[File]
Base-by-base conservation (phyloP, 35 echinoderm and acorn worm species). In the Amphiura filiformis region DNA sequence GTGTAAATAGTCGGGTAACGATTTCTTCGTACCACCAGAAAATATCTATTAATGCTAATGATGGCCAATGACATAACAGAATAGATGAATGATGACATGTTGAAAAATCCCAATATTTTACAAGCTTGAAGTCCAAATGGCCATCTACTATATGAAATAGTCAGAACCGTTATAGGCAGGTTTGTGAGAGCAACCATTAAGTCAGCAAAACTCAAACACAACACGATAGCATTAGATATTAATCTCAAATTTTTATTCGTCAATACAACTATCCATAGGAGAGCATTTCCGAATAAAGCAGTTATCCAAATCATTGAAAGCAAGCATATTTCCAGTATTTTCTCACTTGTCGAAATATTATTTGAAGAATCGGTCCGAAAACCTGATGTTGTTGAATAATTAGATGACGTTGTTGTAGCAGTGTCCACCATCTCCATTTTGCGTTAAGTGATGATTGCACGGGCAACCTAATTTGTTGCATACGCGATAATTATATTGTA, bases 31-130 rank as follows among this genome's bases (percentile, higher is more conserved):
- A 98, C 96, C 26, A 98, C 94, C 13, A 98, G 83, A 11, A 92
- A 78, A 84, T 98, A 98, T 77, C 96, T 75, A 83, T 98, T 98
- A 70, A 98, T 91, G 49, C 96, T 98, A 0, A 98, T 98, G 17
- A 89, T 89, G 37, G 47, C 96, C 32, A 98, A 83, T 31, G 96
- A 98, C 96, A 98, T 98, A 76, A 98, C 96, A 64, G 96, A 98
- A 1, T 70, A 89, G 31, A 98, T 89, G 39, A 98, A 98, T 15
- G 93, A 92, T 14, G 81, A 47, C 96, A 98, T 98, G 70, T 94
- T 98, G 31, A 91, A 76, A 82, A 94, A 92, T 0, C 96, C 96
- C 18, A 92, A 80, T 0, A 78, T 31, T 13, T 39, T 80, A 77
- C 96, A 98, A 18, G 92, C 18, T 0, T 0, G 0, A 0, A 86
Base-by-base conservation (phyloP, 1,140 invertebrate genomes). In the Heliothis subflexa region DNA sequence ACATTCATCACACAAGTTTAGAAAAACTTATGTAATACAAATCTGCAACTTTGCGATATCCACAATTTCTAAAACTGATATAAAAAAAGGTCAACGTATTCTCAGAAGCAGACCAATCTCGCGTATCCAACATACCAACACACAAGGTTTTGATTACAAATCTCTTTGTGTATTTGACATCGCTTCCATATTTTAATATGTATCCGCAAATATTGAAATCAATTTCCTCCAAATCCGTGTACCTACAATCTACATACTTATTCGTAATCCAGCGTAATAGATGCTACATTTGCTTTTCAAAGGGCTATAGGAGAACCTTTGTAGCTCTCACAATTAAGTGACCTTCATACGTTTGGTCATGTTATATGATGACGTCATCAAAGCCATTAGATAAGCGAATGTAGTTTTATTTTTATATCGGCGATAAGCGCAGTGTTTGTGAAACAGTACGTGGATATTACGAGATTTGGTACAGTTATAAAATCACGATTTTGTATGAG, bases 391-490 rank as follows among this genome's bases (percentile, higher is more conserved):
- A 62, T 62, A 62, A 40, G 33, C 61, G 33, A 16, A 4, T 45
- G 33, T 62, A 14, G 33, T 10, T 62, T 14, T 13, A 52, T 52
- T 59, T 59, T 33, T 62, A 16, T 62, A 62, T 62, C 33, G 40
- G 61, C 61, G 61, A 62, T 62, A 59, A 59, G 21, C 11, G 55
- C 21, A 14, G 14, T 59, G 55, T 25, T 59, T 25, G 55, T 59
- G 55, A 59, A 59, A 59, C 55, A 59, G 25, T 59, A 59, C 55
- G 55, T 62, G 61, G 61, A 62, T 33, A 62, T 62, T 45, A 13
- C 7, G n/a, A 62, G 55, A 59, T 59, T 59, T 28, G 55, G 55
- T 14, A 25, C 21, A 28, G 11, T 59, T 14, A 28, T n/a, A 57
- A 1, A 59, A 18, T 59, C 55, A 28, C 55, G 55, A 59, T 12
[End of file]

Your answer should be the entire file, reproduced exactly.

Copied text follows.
Base-by-base conservation (phyloP, 35 echinoderm and acorn worm species). In the Amphiura filiformis region DNA sequence GTGTAAATAGTCGGGTAACGATTTCTTCGTACCACCAGAAAATATCTATTAATGCTAATGATGGCCAATGACATAACAGAATAGATGAATGATGACATGTTGAAAAATCCCAATATTTTACAAGCTTGAAGTCCAAATGGCCATCTACTATATGAAATAGTCAGAACCGTTATAGGCAGGTTTGTGAGAGCAACCATTAAGTCAGCAAAACTCAAACACAACACGATAGCATTAGATATTAATCTCAAATTTTTATTCGTCAATACAACTATCCATAGGAGAGCATTTCCGAATAAAGCAGTTATCCAAATCATTGAAAGCAAGCATATTTCCAGTATTTTCTCACTTGTCGAAATATTATTTGAAGAATCGGTCCGAAAACCTGATGTTGTTGAATAATTAGATGACGTTGTTGTAGCAGTGTCCACCATCTCCATTTTGCGTTAAGTGATGATTGCACGGGCAACCTAATTTGTTGCATACGCGATAATTATATTGTA, bases 31-130 rank as follows among this genome's bases (percentile, higher is more conserved):
- A 98, C 96, C 26, A 98, C 94, C 13, A 98, G 83, A 11, A 92
- A 78, A 84, T 98, A 98, T 77, C 96, T 75, A 83, T 98, T 98
- A 70, A 98, T 91, G 49, C 96, T 98, A 0, A 98, T 98, G 17
- A 89, T 89, G 37, G 47, C 96, C 32, A 98, A 83, T 31, G 96
- A 98, C 96, A 98, T 98, A 76, A 98, C 96, A 64, G 96, A 98
- A 1, T 70, A 89, G 31, A 98, T 89, G 39, A 98, A 98, T 15
- G 93, A 92, T 14, G 81, A 47, C 96, A 98, T 98, G 70, T 94
- T 98, G 31, A 91, A 76, A 82, A 94, A 92, T 0, C 96, C 96
- C 18, A 92, A 80, T 0, A 78, T 31, T 13, T 39, T 80, A 77
- C 96, A 98, A 18, G 92, C 18, T 0, T 0, G 0, A 0, A 86
Base-by-base conservation (phyloP, 1,140 invertebrate genomes). In the Heliothis subflexa region DNA sequence ACATTCATCACACAAGTTTAGAAAAACTTATGTAATACAAATCTGCAACTTTGCGATATCCACAATTTCTAAAACTGATATAAAAAAAGGTCAACGTATTCTCAGAAGCAGACCAATCTCGCGTATCCAACATACCAACACACAAGGTTTTGATTACAAATCTCTTTGTGTATTTGACATCGCTTCCATATTTTAATATGTATCCGCAAATATTGAAATCAATTTCCTCCAAATCCGTGTACCTACAATCTACATACTTATTCGTAATCCAGCGTAATAGATGCTACATTTGCTTTTCAAAGGGCTATAGGAGAACCTTTGTAGCTCTCACAATTAAGTGACCTTCATACGTTTGGTCATGTTATATGATGACGTCATCAAAGCCATTAGATAAGCGAATGTAGTTTTATTTTTATATCGGCGATAAGCGCAGTGTTTGTGAAACAGTACGTGGATATTACGAGATTTGGTACAGTTATAAAATCACGATTTTGTATGAG, bases 391-490 rank as follows among this genome's bases (percentile, higher is more conserved):
- A 62, T 62, A 62, A 40, G 33, C 61, G 33, A 16, A 4, T 45
- G 33, T 62, A 14, G 33, T 10, T 62, T 14, T 13, A 52, T 52
- T 59, T 59, T 33, T 62, A 16, T 62, A 62, T 62, C 33, G 40
- G 61, C 61, G 61, A 62, T 62, A 59, A 59, G 21, C 11, G 55
- C 21, A 14, G 14, T 59, G 55, T 25, T 59, T 25, G 55, T 59
- G 55, A 59, A 59, A 59, C 55, A 59, G 25, T 59, A 59, C 55
- G 55, T 62, G 61, G 61, A 62, T 33, A 62, T 62, T 45, A 13
- C 7, G n/a, A 62, G 55, A 59, T 59, T 59, T 28, G 55, G 55
- T 14, A 25, C 21, A 28, G 11, T 59, T 14, A 28, T n/a, A 57
- A 1, A 59, A 18, T 59, C 55, A 28, C 55, G 55, A 59, T 12